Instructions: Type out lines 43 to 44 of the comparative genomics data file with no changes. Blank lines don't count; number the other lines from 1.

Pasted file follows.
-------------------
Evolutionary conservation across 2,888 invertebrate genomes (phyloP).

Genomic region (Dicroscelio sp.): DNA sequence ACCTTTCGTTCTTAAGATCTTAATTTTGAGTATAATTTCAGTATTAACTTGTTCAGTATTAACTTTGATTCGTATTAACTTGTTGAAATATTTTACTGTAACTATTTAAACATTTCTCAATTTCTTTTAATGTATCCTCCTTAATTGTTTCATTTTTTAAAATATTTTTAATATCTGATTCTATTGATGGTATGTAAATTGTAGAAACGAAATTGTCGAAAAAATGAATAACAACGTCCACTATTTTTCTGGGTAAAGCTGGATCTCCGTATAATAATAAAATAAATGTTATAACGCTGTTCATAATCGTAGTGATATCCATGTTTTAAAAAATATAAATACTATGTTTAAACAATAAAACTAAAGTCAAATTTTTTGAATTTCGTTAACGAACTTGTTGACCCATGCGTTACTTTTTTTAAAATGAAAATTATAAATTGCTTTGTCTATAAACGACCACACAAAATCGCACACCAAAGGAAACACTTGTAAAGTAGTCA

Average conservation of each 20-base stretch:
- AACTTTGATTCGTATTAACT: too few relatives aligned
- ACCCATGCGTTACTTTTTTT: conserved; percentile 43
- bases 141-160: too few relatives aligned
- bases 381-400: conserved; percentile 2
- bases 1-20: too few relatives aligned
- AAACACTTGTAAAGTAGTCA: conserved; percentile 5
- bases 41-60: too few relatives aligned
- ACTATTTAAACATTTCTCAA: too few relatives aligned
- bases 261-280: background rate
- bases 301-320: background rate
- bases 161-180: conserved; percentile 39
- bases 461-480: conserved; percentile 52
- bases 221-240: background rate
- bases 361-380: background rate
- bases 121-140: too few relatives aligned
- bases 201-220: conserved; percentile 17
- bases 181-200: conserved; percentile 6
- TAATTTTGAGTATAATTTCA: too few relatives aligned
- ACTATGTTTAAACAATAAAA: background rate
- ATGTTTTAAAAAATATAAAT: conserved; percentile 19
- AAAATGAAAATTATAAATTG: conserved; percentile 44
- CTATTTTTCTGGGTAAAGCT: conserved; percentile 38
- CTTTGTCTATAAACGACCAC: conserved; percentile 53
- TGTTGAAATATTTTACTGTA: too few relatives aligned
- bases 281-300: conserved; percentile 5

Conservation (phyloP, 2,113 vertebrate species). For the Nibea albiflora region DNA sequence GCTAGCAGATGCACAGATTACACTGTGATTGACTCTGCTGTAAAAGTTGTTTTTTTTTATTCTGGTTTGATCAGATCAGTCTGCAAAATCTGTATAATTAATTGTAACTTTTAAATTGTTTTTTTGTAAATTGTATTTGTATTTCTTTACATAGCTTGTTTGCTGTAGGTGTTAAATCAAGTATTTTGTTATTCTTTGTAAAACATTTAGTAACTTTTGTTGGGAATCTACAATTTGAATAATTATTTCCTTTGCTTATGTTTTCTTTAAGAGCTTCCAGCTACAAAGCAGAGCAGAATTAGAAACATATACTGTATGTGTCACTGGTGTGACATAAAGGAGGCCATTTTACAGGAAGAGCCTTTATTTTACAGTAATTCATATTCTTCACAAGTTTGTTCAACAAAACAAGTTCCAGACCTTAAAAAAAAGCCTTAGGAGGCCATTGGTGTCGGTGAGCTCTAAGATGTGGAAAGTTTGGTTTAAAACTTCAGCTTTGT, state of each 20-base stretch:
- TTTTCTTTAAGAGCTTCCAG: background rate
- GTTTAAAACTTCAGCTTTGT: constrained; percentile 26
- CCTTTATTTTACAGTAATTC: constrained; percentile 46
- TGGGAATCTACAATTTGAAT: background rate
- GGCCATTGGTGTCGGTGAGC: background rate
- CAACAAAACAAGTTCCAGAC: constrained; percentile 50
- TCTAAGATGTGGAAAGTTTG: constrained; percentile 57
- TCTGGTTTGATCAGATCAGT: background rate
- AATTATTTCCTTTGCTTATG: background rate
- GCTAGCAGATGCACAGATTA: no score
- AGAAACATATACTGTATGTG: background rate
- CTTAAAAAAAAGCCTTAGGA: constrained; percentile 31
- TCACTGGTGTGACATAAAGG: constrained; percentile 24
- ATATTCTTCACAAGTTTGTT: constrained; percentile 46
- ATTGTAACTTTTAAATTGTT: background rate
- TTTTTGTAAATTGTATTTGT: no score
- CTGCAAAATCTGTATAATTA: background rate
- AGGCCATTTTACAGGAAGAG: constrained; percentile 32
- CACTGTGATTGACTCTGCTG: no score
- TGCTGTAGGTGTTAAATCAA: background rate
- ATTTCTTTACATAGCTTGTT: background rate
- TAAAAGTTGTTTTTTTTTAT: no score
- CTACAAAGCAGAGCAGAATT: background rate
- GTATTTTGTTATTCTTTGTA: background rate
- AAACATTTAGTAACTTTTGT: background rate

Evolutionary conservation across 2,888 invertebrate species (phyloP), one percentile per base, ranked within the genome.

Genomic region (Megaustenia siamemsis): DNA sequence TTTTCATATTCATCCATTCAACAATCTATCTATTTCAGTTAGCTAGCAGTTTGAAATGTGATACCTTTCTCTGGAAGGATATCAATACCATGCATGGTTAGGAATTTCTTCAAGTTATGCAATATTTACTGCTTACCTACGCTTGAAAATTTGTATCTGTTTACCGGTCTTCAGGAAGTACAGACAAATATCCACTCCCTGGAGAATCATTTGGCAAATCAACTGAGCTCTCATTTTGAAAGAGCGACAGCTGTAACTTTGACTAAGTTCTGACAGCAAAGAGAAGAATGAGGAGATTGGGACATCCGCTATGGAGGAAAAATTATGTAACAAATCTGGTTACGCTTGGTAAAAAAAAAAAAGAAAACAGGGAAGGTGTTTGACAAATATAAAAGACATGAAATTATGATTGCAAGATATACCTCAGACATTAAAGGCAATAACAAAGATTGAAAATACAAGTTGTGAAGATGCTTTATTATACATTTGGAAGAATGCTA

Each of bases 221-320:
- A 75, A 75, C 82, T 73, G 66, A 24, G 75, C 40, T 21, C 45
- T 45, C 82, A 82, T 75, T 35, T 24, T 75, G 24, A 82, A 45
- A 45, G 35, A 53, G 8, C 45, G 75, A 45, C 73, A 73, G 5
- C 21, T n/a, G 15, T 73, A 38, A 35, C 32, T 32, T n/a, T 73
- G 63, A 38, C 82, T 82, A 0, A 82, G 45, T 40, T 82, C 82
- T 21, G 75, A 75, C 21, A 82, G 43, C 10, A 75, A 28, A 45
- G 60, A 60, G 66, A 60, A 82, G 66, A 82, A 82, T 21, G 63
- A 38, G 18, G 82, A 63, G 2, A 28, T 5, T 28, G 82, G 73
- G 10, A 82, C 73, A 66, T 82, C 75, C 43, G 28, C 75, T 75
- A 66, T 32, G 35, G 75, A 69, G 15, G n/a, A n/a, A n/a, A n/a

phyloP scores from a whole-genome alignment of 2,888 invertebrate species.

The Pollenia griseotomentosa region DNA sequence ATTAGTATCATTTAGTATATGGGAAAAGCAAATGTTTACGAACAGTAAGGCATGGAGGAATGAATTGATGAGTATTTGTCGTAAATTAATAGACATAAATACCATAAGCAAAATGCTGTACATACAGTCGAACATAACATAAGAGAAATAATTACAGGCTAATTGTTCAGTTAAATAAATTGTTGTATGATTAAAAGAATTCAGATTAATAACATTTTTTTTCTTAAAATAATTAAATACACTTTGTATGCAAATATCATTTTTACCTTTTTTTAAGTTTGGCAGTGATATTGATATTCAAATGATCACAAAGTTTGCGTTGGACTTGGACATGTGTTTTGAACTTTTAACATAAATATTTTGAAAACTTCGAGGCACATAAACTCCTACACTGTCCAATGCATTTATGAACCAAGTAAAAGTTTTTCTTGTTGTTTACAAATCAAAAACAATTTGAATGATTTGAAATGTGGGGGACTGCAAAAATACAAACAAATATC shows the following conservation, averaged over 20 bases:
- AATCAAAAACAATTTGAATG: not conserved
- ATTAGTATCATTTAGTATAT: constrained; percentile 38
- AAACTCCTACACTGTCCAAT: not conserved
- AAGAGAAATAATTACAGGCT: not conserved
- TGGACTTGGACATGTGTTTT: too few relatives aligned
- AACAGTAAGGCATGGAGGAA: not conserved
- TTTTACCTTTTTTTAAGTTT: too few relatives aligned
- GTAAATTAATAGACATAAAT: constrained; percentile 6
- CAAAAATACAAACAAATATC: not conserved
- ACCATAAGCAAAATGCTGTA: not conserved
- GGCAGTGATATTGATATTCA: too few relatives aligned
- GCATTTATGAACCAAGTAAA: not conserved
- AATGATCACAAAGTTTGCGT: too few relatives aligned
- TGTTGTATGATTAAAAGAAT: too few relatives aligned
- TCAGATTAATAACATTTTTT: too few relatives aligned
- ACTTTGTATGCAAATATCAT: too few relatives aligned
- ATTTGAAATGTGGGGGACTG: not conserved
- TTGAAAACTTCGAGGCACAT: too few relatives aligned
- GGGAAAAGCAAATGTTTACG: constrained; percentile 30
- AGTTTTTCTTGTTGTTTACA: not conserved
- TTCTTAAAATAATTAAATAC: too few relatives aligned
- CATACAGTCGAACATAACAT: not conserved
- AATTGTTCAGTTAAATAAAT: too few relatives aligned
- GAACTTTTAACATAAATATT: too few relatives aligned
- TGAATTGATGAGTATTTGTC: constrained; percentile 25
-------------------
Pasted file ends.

- ATATTCTTCACAAGTTTGTT: constrained; percentile 46
- ATTGTAACTTTTAAATTGTT: background rate